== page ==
original of the Cambridge buildings, still marked up as the Oxford Arcade,” says Mick. Filmmaker David Dudfield says working with Mick on The Last Tour was very compelling. “Mick is so passionate about Southland architectural heritage, he’s a really interesting guy to hang out with. He has an amazing talent for bringing stories and characters to life.” It was that talent that heritage specialist and Chair of the Heritage South Trust Rachael Egerton spotted immediately when, in the late 1990s, she was the Department of Conservation representative on the Southland Branch Committee of Heritage New Zealand Pouhere Taonga (then the Historic Places Trust). “It was clear Mick was one of the knowledgeable people around the table,” she says. “He knew so much about Southland architecture, the architects and the people who had lived in the buildings. “He is so generous with his knowledge and it just rolls off the top of his head. He doesn’t need to go and look it up. You can tell Mick loves the heritage and admires not only the architectural strengths of buildings, but also the funny stories of the people who lived and worked in those buildings.”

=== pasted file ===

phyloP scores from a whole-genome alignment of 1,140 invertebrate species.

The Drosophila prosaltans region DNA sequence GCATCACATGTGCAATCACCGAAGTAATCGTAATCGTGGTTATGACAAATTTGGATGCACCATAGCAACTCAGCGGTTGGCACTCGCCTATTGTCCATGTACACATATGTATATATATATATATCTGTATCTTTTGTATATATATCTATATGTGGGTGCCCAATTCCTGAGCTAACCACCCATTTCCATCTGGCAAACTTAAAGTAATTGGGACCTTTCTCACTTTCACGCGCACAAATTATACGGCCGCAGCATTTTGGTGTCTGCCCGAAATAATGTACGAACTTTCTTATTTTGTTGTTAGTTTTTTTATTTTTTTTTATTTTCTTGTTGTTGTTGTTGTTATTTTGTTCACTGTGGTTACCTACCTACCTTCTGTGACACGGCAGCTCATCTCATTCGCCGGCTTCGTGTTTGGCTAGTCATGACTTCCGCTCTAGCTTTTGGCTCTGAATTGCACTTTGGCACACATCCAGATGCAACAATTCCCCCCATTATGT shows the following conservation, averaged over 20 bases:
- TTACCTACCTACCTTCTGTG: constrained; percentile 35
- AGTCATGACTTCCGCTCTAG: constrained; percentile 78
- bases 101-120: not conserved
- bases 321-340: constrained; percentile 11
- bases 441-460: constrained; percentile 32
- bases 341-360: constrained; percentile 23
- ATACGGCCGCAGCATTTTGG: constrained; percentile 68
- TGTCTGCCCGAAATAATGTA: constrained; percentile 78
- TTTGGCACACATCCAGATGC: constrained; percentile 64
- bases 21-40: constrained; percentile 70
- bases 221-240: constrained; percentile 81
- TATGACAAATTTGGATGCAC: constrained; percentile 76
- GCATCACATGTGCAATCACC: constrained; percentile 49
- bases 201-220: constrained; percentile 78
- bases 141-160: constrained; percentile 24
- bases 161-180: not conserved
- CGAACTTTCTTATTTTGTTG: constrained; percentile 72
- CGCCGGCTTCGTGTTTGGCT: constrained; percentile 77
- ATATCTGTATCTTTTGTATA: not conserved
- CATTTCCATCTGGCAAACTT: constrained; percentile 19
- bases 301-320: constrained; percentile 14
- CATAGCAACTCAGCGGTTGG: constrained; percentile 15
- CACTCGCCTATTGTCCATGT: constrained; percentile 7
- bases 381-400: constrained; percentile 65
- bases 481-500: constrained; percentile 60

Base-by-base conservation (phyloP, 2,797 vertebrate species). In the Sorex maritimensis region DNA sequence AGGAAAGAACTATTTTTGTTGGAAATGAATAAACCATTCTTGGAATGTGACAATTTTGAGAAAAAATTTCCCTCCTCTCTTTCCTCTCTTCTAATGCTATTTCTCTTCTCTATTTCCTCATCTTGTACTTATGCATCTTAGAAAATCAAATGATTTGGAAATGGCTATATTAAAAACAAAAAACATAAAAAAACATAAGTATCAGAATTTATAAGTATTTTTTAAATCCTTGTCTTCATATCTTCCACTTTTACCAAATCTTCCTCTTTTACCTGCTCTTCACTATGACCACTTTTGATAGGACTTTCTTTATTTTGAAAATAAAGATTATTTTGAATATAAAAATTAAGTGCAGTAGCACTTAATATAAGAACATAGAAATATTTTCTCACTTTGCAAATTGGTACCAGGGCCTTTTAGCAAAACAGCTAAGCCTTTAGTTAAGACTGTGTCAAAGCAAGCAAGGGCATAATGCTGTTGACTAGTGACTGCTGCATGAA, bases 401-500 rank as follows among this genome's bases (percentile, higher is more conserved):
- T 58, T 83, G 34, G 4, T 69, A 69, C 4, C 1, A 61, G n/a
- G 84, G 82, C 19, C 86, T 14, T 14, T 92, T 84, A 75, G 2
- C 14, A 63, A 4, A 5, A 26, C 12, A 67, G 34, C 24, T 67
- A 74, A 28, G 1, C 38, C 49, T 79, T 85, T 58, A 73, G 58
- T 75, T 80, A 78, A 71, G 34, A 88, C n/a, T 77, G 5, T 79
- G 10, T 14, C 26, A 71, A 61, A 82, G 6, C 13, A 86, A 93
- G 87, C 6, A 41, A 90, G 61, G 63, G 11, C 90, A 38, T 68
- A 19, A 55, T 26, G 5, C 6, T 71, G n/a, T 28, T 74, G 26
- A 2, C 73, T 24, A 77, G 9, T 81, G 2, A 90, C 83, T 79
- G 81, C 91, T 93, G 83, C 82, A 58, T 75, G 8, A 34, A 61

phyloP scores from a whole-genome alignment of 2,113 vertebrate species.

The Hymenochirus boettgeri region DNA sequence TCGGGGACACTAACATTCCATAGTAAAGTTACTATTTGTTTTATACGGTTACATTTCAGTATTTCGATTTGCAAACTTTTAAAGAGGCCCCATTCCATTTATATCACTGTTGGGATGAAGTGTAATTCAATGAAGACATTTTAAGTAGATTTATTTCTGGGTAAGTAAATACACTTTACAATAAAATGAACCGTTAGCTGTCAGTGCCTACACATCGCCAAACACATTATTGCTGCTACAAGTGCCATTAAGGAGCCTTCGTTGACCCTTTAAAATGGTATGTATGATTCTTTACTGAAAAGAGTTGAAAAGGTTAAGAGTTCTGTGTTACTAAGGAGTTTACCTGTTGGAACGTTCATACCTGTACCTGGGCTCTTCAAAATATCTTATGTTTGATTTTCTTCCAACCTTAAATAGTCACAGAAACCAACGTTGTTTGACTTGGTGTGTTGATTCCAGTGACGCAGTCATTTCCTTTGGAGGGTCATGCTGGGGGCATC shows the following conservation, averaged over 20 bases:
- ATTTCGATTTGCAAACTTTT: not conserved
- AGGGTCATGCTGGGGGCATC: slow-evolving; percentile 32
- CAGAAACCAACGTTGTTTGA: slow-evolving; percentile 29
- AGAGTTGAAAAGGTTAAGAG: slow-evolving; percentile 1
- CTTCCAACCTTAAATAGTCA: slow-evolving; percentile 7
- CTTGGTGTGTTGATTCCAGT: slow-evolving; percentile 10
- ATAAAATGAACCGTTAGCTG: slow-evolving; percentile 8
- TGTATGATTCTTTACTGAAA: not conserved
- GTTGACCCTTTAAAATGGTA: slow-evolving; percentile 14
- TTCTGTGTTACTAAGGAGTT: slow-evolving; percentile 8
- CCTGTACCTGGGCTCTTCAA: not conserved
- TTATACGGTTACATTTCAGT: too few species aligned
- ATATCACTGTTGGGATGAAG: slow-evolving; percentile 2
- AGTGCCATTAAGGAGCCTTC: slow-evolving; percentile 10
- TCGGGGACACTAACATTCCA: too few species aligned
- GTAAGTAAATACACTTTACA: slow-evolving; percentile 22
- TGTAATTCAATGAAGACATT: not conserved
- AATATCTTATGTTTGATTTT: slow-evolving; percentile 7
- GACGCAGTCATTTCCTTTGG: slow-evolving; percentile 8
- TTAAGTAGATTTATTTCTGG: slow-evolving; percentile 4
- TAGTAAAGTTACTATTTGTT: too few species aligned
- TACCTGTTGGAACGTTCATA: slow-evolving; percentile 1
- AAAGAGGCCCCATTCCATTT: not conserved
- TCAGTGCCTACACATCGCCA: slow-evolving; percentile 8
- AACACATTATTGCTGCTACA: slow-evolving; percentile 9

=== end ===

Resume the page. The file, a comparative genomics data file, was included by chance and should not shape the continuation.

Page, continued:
Demolishing a city block captures slices of more than 150 years of bustling town life. “We’ve found lots of pretty amazing stuff,” says Dr Dawn Cropper, Director of Archaeology at New Zealand Heritage Properties. These include 20 wells identified during the excavations, of which some were filled to the brim with artefacts, such as the ‘soda factory well’. The 5.3-metredeep well was full of late 19th-century soda bottles belonging to Invercargill soda manufacturer William Moffett, who operated from the site in the 1870s. The excavation of a well associated with a former photographer identified a large number of unused photography plates and other artefacts associated with the business. Another well, found near the former Cambridge Arcade, contained a mix of artefacts, including children’s toys, spirit bottles, an intact bottle of olives, and a button from the uniform jacket of a member of the New Zealand Armed Constabulary (1867-80s). Excavations also revealed evidence of the area’s early buildings, long since demolished, including the local police sergeant’s house (built in 1886), a printing room for the Southland Times (circa 1878-1909), and the brick walls and floor of an 1863 warehouse built by merchant Calder Blacklock and Co.